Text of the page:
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Spurring growth in the life insurance industry



The opportunities for growth are there, but only for those willing to undertake the right strategic initiatives while improving the effectiveness and efficiency of core activities.

For the past decade, the life insurance and annuities industry has struggled to find growth. Insurers have increasingly focused on the needs of affluent individuals, who tend to be more profitable—but increasing competition from adjacent sectors has cut into even the most successful insurers’ market share.

Further, insurers have been slower to integrate digital channels and need to resolve challenges of an aging workforce accustomed to traditional modes of selling.

Moreover, the industry continues to face strong headwinds including low interest rates, cost pressures, product focus shifts, changing customer behaviors, increased competition and new regulatory initiatives. These and other factors are forcing life insurers to rethink their approach to the market.

The news is not all bad. Interest rates are ticking up and the economy continues its gradual improvement. Change in consumer behavior has become the biggest threat to long-term, profitable growth.

The consumer’s path to purchase was once linear and confined to a single channel. Thanks to technology, that path is now dynamic, accessible, and continuous.

Buyers no longer enter and progress along one channel; rather, they move rapidly from one channel to another. Consumers have become more aware of, and more sensitive to price. When coupled with competing financial priorities, this has led to decreased levels of loyalty and trust.

Consumers have higher expectations for service and expect more transparency from service providers, especially when using online channels. The focus has switched from purchase to evaluation, with consumers constantly re-assessing their choices.

We have seen, across all age groups, increasing use of digital and social media along with mobile devices such as smartphones and tablets. Consumers are exposed to content beyond the brand’s control, and that content is more insistent and more influential. In this challenging environment, insurers need to quicken the pace of change and move forward on multiple fronts.

The opportunities for growth are there, but only for those willing to undertake the right strategic initiatives while improving the effectiveness and efficiency of core activities.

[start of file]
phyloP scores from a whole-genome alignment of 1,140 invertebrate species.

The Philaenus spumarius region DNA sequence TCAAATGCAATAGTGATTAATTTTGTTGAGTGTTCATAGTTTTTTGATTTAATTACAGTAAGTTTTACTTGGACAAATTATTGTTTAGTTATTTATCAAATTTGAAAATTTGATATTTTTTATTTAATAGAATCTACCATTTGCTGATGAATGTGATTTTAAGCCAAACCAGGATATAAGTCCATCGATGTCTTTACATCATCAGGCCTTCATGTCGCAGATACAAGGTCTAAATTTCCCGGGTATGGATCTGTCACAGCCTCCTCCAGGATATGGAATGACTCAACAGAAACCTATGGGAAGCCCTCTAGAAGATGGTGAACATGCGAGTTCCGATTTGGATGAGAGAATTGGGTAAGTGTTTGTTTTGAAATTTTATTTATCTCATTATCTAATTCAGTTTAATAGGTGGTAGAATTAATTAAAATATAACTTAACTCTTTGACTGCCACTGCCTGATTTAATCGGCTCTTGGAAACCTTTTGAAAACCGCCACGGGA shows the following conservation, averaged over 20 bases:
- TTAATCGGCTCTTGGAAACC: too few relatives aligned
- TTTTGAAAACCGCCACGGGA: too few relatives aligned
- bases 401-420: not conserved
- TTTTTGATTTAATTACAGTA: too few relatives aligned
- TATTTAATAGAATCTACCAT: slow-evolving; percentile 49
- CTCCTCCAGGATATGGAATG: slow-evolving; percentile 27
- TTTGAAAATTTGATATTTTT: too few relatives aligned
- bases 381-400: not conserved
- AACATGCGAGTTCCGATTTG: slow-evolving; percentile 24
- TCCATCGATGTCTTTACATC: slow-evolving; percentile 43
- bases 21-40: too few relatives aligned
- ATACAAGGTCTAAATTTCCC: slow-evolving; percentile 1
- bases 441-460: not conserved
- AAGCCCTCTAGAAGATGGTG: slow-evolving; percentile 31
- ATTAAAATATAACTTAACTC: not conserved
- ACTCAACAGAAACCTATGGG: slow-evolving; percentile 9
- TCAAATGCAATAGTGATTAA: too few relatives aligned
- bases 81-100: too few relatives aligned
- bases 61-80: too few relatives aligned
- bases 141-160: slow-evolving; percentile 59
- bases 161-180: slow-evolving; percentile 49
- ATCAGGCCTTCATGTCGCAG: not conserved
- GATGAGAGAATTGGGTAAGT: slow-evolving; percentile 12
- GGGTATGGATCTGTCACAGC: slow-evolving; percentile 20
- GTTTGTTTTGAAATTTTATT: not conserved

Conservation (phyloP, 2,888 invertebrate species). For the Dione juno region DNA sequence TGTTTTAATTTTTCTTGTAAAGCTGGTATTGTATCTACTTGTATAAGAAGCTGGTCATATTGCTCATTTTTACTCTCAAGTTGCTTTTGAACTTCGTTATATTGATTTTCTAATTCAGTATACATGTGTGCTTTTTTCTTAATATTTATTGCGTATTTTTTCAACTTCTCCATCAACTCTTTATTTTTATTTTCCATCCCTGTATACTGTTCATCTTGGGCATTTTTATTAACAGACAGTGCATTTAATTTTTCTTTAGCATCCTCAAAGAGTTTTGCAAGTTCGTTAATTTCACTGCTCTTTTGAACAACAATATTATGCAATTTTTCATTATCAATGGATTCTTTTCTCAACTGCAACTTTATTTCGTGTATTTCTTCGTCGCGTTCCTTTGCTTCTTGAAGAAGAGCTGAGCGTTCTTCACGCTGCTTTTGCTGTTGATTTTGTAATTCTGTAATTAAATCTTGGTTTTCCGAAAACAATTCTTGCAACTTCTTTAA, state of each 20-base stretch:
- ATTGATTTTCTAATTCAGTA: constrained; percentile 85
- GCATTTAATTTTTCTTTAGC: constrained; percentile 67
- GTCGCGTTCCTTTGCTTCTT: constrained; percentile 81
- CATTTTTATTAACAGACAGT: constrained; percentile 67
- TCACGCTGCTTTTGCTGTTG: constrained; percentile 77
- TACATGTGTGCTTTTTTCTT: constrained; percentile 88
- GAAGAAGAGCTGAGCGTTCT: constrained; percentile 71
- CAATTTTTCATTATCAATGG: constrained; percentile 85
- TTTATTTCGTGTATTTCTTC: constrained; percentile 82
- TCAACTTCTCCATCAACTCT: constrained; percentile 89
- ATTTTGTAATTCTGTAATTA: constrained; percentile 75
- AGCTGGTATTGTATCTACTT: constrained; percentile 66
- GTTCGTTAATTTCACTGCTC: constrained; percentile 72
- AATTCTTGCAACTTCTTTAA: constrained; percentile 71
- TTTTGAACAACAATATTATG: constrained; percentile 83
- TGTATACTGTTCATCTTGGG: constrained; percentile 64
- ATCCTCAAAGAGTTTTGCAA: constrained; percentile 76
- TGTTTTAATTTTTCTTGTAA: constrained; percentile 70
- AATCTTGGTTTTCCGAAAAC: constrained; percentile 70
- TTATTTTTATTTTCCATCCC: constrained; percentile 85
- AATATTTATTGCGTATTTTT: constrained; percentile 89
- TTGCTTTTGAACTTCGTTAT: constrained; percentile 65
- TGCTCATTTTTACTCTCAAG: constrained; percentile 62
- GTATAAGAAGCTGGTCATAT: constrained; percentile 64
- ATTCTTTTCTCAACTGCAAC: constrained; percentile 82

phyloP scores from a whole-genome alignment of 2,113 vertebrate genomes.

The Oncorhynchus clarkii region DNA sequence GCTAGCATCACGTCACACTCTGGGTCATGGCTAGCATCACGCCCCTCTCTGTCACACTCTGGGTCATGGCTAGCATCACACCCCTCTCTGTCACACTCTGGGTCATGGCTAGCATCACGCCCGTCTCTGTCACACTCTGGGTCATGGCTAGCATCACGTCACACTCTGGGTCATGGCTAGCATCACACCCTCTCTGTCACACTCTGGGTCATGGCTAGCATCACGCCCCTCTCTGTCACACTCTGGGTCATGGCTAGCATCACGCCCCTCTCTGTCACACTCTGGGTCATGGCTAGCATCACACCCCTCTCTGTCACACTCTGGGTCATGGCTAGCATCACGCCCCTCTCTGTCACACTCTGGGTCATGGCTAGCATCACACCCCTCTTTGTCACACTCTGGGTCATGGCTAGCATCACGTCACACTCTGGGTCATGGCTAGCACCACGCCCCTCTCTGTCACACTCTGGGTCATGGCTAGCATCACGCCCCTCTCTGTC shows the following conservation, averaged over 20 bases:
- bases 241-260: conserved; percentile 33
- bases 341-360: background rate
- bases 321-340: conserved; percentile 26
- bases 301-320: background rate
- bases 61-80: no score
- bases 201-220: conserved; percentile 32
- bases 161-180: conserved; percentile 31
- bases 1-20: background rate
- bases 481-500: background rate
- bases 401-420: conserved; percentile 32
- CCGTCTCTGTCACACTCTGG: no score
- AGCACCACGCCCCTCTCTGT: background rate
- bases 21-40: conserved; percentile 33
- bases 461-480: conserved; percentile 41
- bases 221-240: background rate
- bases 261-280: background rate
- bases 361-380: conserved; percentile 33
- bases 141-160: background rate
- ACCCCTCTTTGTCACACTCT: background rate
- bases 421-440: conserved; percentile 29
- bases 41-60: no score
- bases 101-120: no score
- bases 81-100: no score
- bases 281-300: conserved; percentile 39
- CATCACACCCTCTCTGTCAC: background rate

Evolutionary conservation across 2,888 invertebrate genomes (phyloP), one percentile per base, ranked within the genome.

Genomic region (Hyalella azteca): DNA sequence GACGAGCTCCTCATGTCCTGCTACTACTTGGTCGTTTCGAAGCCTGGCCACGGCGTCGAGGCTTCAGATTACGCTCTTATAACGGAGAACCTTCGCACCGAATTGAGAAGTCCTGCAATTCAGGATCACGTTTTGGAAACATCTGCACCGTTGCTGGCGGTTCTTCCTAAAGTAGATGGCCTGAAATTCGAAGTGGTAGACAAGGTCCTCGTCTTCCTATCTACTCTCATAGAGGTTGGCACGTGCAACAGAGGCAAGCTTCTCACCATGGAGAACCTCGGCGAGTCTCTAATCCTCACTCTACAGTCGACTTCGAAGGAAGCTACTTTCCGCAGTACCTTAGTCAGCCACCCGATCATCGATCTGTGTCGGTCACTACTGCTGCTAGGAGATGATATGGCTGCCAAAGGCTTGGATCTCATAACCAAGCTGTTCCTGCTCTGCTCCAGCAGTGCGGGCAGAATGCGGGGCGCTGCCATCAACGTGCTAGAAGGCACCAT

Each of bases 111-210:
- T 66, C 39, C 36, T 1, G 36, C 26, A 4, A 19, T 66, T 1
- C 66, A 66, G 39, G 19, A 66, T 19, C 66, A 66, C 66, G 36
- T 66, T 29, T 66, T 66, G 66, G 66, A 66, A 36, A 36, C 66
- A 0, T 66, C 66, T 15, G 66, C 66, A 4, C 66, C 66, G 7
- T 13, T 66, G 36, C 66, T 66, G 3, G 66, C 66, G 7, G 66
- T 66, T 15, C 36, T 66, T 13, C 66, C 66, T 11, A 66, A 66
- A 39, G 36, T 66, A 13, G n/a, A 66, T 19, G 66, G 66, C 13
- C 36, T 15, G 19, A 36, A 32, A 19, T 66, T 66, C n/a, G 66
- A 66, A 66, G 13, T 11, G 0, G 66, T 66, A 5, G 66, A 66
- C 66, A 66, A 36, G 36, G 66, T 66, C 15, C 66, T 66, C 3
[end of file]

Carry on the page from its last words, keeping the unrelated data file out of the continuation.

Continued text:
The Four strategies to spur growth

The challenge for life insurers is to tailor outreach to specific consumer segments, better prepare to help consumers respond to life’s milestone events, ensure that their company is part of the initial consideration set (ICS), and facilitate the process for evaluating and purchasing insurance.

On all counts, insurers, as an industry, have work to do. In their quest for growth, where should these insurers, especially those with captive distribution, focus their efforts? To capture the next horizon of growth for the industry, insurers should pursue these four interlocking strategies.

Lead with advice and redefine the life value proposition as ‘living’ insurance

For mass-market and middle-market customers, protection in case of death or injury is not on the list of top concerns.

Instead, their main priorities are achieving good financial health (for example, maintaining their standard of living or paying off debt) and planning for retirement (that is, ensuring they don’t outlive their savings).

To appeal more broadly to consumers and embed themselves at the center of clients’ financial lives, life insurance carriers need to redefine their value proposition around a holistic set of financial solutions focused on ongoing “living” benefits.

This shift will require changing the sales conversation to address the client’s overall financial goals and situation, redeploying product strategies focused on the longevity market, and tailoring products to individuals’ financial context.

In mortality, for example, carriers could offer a student loan rider to pay off debt first, reward healthy life choices by adjusting premiums, offer budget tools that help reduce expenses, and divert a portion of savings to increase coverage levels over time.

Catalyze demand through targeted outreach during trigger events

The research clearly demonstrates that engagement at the time of life trigger events is critical for both mass-market and middlemarket consumers—and financial advisers are essential to boosting purchasing rates.